23. In Excerpt 1.8, we are told that the researcher's power analysis suggested that ___ participants were required in each comparison group.
  24. 8
    16
    32
    64
Results
  1. In Excerpt 1.9, we learn that among the African-American participants, there _____ (was/wasn't) a significant correlation between exercise session attendance and Body Mass Index.
  2. was
    wasn't
  3. The reviewers who serve on editorial boards do not catch all of the mistakes made by researchers.
  4. True
    False
  5. Only sophisticated mathematicians can understand/evaluate what's in an article's Results section.
  6. True
    False
  7. To decipher the Results section of articles, you need to become familiar with the terminology, symbols, and ______ used by researchers.
  8. journals
    logic
    computers
    intuition
Discussion
  1. In the Discussion section, many researchers provide not only an answer to the research question but also their ideas as to why the results turned out as they did.
  2. True
    False
  3. Do researchers ever use the Discussion section to talk about ideas for further investigations?
  4. Yes
    No
  5. The word ______ is sometimes used as a section heading instead of the word "Discussion."
  6. Dialogue
    Commentary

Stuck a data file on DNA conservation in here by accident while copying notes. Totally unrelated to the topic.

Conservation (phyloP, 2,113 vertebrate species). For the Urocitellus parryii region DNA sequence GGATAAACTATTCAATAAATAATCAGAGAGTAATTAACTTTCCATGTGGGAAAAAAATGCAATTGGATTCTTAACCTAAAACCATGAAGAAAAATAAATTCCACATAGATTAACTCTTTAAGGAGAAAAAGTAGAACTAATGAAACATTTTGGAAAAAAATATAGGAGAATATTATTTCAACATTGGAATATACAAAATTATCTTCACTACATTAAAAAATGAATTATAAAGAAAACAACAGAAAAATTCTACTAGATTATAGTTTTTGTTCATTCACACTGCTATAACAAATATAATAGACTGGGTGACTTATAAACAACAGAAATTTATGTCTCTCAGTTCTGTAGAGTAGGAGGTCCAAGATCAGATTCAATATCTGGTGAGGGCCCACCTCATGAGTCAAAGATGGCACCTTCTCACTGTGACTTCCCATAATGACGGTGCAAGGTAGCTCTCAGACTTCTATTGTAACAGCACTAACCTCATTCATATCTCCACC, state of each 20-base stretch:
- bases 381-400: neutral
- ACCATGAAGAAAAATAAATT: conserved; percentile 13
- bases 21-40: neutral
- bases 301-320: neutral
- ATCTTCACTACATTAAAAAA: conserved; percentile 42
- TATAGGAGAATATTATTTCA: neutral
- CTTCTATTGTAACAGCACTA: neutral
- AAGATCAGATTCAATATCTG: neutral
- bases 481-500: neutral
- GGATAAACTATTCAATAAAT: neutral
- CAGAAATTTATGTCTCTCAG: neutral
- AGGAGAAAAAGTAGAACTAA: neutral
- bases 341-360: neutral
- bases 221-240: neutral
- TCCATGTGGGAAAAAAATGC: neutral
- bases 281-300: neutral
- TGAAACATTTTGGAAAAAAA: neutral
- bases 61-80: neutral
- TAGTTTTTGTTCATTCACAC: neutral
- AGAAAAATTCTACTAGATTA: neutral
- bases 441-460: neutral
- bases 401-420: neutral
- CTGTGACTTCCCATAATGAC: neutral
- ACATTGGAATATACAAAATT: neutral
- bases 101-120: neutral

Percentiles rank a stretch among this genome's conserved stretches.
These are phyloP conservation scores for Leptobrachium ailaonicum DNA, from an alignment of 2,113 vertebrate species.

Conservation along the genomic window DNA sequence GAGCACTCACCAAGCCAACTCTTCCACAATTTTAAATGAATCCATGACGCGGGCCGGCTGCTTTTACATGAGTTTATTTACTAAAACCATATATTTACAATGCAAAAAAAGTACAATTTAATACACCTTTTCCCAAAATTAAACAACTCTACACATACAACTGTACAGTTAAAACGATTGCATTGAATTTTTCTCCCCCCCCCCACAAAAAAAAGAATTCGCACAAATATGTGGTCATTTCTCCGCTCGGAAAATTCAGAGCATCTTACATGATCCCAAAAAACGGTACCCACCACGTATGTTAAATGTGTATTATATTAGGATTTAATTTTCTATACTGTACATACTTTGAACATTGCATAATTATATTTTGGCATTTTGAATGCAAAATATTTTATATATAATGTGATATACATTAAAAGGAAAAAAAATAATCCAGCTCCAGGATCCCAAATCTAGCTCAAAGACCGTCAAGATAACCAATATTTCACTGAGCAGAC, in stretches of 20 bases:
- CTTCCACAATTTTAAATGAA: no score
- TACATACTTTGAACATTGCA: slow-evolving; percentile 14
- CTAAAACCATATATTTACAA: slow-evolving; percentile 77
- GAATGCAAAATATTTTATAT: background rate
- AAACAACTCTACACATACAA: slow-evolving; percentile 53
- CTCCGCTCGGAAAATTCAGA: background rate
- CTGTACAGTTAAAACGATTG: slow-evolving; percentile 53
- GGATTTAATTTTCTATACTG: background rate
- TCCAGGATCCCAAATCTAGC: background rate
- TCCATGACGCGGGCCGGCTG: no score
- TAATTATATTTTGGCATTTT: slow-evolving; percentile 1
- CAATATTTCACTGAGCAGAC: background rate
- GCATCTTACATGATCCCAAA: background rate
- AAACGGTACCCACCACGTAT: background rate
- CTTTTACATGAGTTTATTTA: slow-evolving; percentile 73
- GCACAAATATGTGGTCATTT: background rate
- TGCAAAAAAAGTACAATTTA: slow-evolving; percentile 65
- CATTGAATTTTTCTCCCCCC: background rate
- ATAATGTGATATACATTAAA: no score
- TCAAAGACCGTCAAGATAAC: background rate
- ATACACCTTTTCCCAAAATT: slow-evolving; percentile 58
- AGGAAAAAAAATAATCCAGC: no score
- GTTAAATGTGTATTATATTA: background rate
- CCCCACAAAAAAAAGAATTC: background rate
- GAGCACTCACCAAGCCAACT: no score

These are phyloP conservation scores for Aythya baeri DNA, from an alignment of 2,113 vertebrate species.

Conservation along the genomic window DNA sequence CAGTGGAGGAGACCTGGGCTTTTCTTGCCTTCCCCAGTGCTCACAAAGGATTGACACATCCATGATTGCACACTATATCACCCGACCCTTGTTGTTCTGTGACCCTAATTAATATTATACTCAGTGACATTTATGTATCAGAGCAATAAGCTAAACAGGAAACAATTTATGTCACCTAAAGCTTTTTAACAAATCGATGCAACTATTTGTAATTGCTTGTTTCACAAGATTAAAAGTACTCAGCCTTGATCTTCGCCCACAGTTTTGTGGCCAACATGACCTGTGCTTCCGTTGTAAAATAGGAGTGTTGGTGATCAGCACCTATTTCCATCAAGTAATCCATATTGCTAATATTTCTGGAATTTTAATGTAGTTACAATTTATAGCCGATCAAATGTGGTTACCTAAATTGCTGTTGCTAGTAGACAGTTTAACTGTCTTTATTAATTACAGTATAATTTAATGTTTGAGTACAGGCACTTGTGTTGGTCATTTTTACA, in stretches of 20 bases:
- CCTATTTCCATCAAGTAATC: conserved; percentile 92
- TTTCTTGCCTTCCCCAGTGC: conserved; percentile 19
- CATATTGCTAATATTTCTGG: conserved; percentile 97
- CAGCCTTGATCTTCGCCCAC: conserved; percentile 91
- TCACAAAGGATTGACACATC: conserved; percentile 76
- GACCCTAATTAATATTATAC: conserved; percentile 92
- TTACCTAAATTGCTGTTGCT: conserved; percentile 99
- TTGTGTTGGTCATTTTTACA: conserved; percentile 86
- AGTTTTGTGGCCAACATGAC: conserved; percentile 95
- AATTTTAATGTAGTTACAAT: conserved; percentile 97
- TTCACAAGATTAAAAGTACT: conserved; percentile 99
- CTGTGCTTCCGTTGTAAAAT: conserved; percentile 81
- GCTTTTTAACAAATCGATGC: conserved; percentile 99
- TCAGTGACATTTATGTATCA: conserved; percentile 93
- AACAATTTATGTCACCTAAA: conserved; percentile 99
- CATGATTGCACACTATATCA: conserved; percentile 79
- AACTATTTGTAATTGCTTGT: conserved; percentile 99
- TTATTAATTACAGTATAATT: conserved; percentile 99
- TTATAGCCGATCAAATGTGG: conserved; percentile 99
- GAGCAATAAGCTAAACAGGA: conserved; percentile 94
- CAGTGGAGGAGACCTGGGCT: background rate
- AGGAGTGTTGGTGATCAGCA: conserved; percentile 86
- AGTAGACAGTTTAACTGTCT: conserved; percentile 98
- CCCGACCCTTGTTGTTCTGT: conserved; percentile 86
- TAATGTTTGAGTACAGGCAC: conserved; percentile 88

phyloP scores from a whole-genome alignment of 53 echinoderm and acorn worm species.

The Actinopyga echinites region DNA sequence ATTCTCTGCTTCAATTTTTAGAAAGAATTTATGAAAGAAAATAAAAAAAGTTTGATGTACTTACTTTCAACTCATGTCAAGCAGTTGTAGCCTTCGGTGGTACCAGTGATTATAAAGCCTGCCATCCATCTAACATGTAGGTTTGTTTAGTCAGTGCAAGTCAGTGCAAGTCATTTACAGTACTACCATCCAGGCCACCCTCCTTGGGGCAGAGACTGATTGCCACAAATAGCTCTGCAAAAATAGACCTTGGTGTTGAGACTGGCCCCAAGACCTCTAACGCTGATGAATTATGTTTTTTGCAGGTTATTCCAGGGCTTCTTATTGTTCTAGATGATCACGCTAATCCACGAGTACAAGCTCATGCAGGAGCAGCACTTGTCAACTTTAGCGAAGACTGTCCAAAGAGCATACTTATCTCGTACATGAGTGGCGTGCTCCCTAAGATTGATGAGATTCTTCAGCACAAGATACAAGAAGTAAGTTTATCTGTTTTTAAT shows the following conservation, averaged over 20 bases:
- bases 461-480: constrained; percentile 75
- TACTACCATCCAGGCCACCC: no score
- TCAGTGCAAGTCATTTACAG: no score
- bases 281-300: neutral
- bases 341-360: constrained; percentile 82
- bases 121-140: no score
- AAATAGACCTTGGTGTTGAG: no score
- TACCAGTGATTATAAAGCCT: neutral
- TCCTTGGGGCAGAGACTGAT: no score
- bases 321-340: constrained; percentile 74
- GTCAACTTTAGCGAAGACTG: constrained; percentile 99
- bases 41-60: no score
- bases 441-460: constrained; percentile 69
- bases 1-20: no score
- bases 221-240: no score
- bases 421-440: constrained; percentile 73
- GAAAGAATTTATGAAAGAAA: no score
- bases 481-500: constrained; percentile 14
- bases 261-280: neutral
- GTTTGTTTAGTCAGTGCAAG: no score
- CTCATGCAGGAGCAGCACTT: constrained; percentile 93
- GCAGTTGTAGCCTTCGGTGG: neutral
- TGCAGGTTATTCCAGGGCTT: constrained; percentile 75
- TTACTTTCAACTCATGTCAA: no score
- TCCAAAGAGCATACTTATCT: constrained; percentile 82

Conclusion
    Synopsis
  7. In Excerpt 1.10, does the researcher discuss any limitations of his study?
  8. Yes
    No
References
  1. In the Reference section, an author will usually list relevant source material that ___ referred to in earlier parts of the journal article.
  2. was
    wasn't
  3. Excerpt 1.11 contains References. Only some of the items cited in this list were referred to by the author in the "background" section of the article.
  4. True
    False
Two Final Comments
  1. The parts of the research article shown in Excerpts 1.1-1.11 were ____ interconnected.
  2. highly
    loosely
  3. If you can understand completely everything that's included in the abstract of a research article that's aligned with your interests, there's no reason to spend time reading the entire article.
  4. True
    False